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2021 NFL Draft: Can WR Terrace Marshall become a top prospect?

2021 NFL Draft: Can WR Terrace Marshall become a top prospect?
Photo Credit: LSU SPorts

The expectation going into 2020 was that LSU WR Terrace Marshall Jr. would act as the Tigers WR2 behind star receiver draft prospect and 2019 Biletnikoff winner Ja’Marr Chase. However, Chase has made the decision that he’s going to opt-out of the 2020 season and prepare for the draft. His decision makes sense because most analysts view him as one of the top wide-outs in the class and a first-round talent. Shockingly, Marshall was a much higher rated recruit than Chase coming out of high school in 2018. What are Marshall’s strengths and weaknesses? Could his draft stock skyrocket after Chase’s decision to opt-out?

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WR Terrace Marshall Jr.

Marshall to this point

Marshall was one of the three best wide receivers in the 2018 high school class and the highest-rated recruit in the state of Louisiana. He hails from a football family. His uncle is the late Joe Delaney, former Pro Bowler and Rookie of the Year. As a senior, he tested like an elite athlete who possessed elite size for his position and was recruited by every major football program in the country. Marshall committed to LSU, his hometown team, and was an impact player for their national championship team last year.

Despite being the most highly recruited receiver on the roster, Marshall was just a complimentary piece to the most explosive passing offense in NCAA history. I’ve already mentioned Chase as a likely first-round pick in 2021, but Justin Jefferson and Clyde Edwards-Helaire were also both first-round selections in the 2020 draft. As was 2020 Heisman winner, quarterback Joe Burrow.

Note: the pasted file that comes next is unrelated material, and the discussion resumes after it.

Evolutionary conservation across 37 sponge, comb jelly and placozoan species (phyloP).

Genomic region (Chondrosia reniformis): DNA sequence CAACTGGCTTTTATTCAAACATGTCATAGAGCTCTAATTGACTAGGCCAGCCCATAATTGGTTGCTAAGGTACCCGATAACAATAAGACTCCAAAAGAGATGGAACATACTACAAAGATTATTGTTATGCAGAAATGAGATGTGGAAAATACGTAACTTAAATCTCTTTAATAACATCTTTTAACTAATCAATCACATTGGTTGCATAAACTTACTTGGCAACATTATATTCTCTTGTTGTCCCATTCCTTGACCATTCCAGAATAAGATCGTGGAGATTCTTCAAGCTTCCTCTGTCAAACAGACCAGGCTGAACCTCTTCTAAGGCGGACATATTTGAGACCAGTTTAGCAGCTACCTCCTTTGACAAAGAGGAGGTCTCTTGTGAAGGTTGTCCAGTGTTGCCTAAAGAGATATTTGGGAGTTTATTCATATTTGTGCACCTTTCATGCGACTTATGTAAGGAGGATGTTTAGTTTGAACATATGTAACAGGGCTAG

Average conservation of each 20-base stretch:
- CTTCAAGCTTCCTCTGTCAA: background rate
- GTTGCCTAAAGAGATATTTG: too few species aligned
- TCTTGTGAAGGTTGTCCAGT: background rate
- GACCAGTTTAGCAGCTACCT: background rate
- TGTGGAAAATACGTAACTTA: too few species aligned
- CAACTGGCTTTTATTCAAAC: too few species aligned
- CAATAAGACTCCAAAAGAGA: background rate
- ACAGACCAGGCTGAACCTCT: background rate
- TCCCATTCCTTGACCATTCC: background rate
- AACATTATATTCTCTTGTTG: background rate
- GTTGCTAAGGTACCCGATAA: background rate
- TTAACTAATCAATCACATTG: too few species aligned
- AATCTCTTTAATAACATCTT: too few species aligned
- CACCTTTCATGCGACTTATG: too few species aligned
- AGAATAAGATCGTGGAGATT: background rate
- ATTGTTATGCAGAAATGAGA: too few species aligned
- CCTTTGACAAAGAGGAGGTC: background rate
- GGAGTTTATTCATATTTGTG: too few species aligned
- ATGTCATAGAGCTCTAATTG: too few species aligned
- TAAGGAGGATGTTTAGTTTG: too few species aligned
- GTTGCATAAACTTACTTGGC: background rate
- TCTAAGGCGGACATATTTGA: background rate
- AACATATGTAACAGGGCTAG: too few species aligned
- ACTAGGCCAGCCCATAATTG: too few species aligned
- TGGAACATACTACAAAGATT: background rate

Now, going into the 2020 season, Marshall will be the go-to target for the Tiger’s offense. He’s one of two returning starters and the only skill-position starter returning. Expect the LSU offense to run through Marshall, as he attempts to develop into one of the top receiving weapons in the nation.

Marshall’s strengths

Marshall is an elite physical specimen. Listed at 6’3 and 200 pounds, Marshall has ideal size for the position. His size is most evident in contested situations. He does a great job shielding defenders away from the ball at the catch point, and his length is evident when the ball is in the air. He’s not quite as dominant at the catch point as his teammate Chase, but it’s still a strength of Marshall’s game.

Related | Driscoll’s 7-round 2021 NFL Mock Draft

He’s also an elite athlete, running a 4.53-second 40-yard dash as a senior in high school. His straight-line speed and jumping ability are both evident on tape, and he should be a strong tester at the NFL Combine. Marshall possesses the ability to separate vertically due to natural burst and long speed, and he’s a hard runner with the ball in his hands. He has the look of an NFL X-receiver but he has to show he can function has a number one target at LSU this year.

Marshall’s Weakness

Despite catching 13 touchdowns last season, Marshall has not displayed the ability to be a consistent threat. He had seven games of under 50 yards receiving and that’s a number he’ll need to dramatically improve on. As the de facto number one in the new LSU offense, Marshall will need to produce more consistently on a game to game basis.

As I mentioned earlier, he’s a strong athlete but I wouldn’t call him quick, elusive, or fluid. He has a long body and gains speed by taking long strides. His lack of stop-start ability make him an average route runner and minimal threat after the catch. He could work on varying his releases and sharpening his breaks on routes, but it’s unlikely he ever develops into a route running savant.


If we’re talking about Marshall’s production upside in 2020, we’re talking about a player who could very well lead the nation in receiving yards. The LSU offense lost well over 4500 yards of receiving offense from last year, and Marshall is first in line to reap the benefits.

If Marshall can produce like one of the top receivers in the nation, it will put the NFL on notice as to what he can do at the next level. Playing in the SEC, he competes against real NFL talent week in and week out. I believe with a very strong season, we could see Marshall go as high as the top 50. Marshall is a fun prospect whose path to becoming a top wide-out is now wide open.

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